• lever_age - Thursday, June 20, 2013 - link

    Well, I'd rather have specialization than every single case out there trying to hit every bullet point possible and cover all the bases, if it means better performance or lower price. Nothing wrong with a good air cooling case without water cooling aspirations and vice versa.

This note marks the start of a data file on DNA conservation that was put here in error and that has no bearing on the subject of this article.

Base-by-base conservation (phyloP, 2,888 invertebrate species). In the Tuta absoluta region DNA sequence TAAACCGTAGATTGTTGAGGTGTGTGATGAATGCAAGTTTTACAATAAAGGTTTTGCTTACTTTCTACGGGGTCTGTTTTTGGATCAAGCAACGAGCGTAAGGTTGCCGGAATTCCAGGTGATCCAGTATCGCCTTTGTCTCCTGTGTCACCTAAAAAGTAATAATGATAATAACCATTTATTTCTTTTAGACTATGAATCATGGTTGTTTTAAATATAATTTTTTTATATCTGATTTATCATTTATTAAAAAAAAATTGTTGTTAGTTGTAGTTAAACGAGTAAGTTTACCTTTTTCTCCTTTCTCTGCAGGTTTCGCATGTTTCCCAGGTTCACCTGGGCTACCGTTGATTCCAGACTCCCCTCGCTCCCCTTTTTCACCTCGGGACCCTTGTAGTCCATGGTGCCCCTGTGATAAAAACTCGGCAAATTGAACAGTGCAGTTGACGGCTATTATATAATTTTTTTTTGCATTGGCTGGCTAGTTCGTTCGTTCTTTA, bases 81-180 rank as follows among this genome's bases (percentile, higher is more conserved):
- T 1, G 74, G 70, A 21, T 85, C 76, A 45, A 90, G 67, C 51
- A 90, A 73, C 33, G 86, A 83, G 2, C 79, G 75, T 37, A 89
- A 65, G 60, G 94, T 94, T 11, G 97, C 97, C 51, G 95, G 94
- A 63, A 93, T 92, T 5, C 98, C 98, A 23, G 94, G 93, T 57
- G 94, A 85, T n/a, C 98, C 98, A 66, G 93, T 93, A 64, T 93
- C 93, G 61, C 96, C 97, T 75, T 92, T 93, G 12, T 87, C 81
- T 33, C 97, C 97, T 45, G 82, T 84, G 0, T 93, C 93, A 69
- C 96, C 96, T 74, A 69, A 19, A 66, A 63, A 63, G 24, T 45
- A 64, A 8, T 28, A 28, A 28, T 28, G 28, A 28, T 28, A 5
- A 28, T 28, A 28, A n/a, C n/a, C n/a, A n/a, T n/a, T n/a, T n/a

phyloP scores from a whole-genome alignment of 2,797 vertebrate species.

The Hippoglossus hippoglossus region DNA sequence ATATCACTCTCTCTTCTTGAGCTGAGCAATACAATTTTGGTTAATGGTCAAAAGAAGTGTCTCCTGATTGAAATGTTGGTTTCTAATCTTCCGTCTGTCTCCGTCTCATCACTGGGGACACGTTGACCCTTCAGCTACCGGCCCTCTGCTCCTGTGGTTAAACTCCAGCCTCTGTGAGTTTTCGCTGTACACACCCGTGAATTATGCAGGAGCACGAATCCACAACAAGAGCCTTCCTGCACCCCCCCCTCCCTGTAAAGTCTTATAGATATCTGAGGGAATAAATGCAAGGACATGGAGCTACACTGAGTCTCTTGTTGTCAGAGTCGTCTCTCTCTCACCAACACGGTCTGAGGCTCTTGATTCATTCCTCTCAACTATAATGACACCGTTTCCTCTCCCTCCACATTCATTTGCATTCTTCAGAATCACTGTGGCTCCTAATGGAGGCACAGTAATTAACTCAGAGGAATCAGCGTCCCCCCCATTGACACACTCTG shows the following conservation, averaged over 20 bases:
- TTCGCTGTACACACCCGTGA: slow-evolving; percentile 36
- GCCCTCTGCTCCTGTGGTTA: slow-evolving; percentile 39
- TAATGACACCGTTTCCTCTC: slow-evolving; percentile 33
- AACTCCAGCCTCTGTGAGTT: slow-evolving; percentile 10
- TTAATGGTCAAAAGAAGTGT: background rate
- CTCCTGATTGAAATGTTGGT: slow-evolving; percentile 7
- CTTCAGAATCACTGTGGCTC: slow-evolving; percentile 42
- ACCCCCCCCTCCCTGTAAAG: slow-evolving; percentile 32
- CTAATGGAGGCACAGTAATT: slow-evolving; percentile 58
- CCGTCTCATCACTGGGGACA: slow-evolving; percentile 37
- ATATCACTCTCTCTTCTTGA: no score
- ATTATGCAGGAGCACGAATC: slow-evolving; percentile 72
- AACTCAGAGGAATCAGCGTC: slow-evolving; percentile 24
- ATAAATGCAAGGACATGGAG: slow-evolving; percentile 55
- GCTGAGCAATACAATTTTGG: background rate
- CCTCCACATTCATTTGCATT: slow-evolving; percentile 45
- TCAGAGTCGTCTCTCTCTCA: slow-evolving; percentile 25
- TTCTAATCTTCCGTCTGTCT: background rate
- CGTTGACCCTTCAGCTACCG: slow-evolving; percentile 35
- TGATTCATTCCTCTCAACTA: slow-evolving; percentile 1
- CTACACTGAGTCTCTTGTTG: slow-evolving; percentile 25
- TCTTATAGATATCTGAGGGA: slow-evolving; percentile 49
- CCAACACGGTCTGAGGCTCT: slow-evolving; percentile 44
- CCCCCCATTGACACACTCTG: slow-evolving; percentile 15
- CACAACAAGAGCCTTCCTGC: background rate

Though, I'm kind of wondering if Corsair's approach with the upcoming Carbide Air 540 (which was done in the past with boutiques, smaller vendors, arguably in some rotated sense with say BitFenix Prodigy and Cooler Master HAF XB and so on) will become more popular. Do people really like having that drive cage like that and also on the TJ08-E / PS07? Direct airflow to components is great, and with the move to solid-state primary storage (so less heavy access on mechanical disks) and cooler mechanical drives, it makes sense to chuck drives and other secondary components in a different section where they're not blocking airflow.